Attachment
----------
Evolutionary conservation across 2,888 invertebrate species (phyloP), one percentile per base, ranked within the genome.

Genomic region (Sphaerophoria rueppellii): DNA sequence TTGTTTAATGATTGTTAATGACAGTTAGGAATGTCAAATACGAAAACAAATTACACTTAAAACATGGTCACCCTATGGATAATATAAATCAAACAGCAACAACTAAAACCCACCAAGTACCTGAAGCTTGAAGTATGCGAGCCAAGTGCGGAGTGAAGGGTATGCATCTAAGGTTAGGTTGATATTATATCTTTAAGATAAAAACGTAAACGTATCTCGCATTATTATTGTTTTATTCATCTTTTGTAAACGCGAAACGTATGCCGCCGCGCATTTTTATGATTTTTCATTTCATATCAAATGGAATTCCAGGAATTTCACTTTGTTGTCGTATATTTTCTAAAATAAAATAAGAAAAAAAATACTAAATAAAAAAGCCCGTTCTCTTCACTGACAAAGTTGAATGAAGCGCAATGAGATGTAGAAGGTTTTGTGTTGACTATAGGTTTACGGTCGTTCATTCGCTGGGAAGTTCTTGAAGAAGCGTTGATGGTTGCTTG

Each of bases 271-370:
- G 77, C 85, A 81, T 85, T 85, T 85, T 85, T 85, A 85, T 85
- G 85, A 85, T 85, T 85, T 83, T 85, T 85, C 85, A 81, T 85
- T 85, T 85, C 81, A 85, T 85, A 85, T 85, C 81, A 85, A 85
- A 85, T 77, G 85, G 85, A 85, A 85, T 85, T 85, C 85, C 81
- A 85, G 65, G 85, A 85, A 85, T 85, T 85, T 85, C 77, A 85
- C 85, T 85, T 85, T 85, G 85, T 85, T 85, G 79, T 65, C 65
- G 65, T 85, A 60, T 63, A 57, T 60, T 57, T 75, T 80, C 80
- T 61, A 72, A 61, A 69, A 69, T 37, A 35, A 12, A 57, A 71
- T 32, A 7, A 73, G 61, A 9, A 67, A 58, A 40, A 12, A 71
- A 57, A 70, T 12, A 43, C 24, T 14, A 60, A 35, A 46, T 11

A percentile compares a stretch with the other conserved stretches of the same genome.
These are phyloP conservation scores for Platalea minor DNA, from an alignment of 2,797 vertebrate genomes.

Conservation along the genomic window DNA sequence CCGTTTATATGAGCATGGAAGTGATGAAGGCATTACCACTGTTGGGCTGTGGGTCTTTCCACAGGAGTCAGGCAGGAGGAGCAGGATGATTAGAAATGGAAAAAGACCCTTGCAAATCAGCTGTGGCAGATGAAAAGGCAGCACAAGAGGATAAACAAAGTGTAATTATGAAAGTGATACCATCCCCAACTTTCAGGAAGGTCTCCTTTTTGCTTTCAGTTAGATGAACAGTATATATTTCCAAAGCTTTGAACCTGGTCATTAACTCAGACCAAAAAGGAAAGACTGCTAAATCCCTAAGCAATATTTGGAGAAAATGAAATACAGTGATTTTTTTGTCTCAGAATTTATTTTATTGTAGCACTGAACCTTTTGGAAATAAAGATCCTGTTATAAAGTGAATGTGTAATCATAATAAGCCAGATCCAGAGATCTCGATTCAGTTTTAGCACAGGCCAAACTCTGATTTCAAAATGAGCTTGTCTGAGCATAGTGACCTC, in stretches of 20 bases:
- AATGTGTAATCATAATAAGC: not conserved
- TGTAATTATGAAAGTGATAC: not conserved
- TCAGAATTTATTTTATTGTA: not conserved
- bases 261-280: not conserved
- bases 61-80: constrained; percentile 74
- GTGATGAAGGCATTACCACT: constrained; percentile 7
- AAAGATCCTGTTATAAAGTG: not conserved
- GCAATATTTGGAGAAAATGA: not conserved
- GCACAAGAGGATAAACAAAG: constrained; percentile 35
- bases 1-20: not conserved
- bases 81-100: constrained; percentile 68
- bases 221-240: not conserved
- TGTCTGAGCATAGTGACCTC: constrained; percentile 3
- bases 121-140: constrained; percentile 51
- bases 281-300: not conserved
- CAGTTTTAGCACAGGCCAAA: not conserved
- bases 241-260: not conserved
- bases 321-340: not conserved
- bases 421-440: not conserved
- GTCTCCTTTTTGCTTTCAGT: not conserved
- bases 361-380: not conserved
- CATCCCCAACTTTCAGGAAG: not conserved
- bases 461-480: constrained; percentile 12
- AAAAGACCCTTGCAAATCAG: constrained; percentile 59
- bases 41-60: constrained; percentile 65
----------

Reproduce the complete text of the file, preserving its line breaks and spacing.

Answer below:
Evolutionary conservation across 2,888 invertebrate species (phyloP), one percentile per base, ranked within the genome.

Genomic region (Sphaerophoria rueppellii): DNA sequence TTGTTTAATGATTGTTAATGACAGTTAGGAATGTCAAATACGAAAACAAATTACACTTAAAACATGGTCACCCTATGGATAATATAAATCAAACAGCAACAACTAAAACCCACCAAGTACCTGAAGCTTGAAGTATGCGAGCCAAGTGCGGAGTGAAGGGTATGCATCTAAGGTTAGGTTGATATTATATCTTTAAGATAAAAACGTAAACGTATCTCGCATTATTATTGTTTTATTCATCTTTTGTAAACGCGAAACGTATGCCGCCGCGCATTTTTATGATTTTTCATTTCATATCAAATGGAATTCCAGGAATTTCACTTTGTTGTCGTATATTTTCTAAAATAAAATAAGAAAAAAAATACTAAATAAAAAAGCCCGTTCTCTTCACTGACAAAGTTGAATGAAGCGCAATGAGATGTAGAAGGTTTTGTGTTGACTATAGGTTTACGGTCGTTCATTCGCTGGGAAGTTCTTGAAGAAGCGTTGATGGTTGCTTG

Each of bases 271-370:
- G 77, C 85, A 81, T 85, T 85, T 85, T 85, T 85, A 85, T 85
- G 85, A 85, T 85, T 85, T 83, T 85, T 85, C 85, A 81, T 85
- T 85, T 85, C 81, A 85, T 85, A 85, T 85, C 81, A 85, A 85
- A 85, T 77, G 85, G 85, A 85, A 85, T 85, T 85, C 85, C 81
- A 85, G 65, G 85, A 85, A 85, T 85, T 85, T 85, C 77, A 85
- C 85, T 85, T 85, T 85, G 85, T 85, T 85, G 79, T 65, C 65
- G 65, T 85, A 60, T 63, A 57, T 60, T 57, T 75, T 80, C 80
- T 61, A 72, A 61, A 69, A 69, T 37, A 35, A 12, A 57, A 71
- T 32, A 7, A 73, G 61, A 9, A 67, A 58, A 40, A 12, A 71
- A 57, A 70, T 12, A 43, C 24, T 14, A 60, A 35, A 46, T 11

A percentile compares a stretch with the other conserved stretches of the same genome.
These are phyloP conservation scores for Platalea minor DNA, from an alignment of 2,797 vertebrate genomes.

Conservation along the genomic window DNA sequence CCGTTTATATGAGCATGGAAGTGATGAAGGCATTACCACTGTTGGGCTGTGGGTCTTTCCACAGGAGTCAGGCAGGAGGAGCAGGATGATTAGAAATGGAAAAAGACCCTTGCAAATCAGCTGTGGCAGATGAAAAGGCAGCACAAGAGGATAAACAAAGTGTAATTATGAAAGTGATACCATCCCCAACTTTCAGGAAGGTCTCCTTTTTGCTTTCAGTTAGATGAACAGTATATATTTCCAAAGCTTTGAACCTGGTCATTAACTCAGACCAAAAAGGAAAGACTGCTAAATCCCTAAGCAATATTTGGAGAAAATGAAATACAGTGATTTTTTTGTCTCAGAATTTATTTTATTGTAGCACTGAACCTTTTGGAAATAAAGATCCTGTTATAAAGTGAATGTGTAATCATAATAAGCCAGATCCAGAGATCTCGATTCAGTTTTAGCACAGGCCAAACTCTGATTTCAAAATGAGCTTGTCTGAGCATAGTGACCTC, in stretches of 20 bases:
- AATGTGTAATCATAATAAGC: not conserved
- TGTAATTATGAAAGTGATAC: not conserved
- TCAGAATTTATTTTATTGTA: not conserved
- bases 261-280: not conserved
- bases 61-80: constrained; percentile 74
- GTGATGAAGGCATTACCACT: constrained; percentile 7
- AAAGATCCTGTTATAAAGTG: not conserved
- GCAATATTTGGAGAAAATGA: not conserved
- GCACAAGAGGATAAACAAAG: constrained; percentile 35
- bases 1-20: not conserved
- bases 81-100: constrained; percentile 68
- bases 221-240: not conserved
- TGTCTGAGCATAGTGACCTC: constrained; percentile 3
- bases 121-140: constrained; percentile 51
- bases 281-300: not conserved
- CAGTTTTAGCACAGGCCAAA: not conserved
- bases 241-260: not conserved
- bases 321-340: not conserved
- bases 421-440: not conserved
- GTCTCCTTTTTGCTTTCAGT: not conserved
- bases 361-380: not conserved
- CATCCCCAACTTTCAGGAAG: not conserved
- bases 461-480: constrained; percentile 12
- AAAAGACCCTTGCAAATCAG: constrained; percentile 59
- bases 41-60: constrained; percentile 65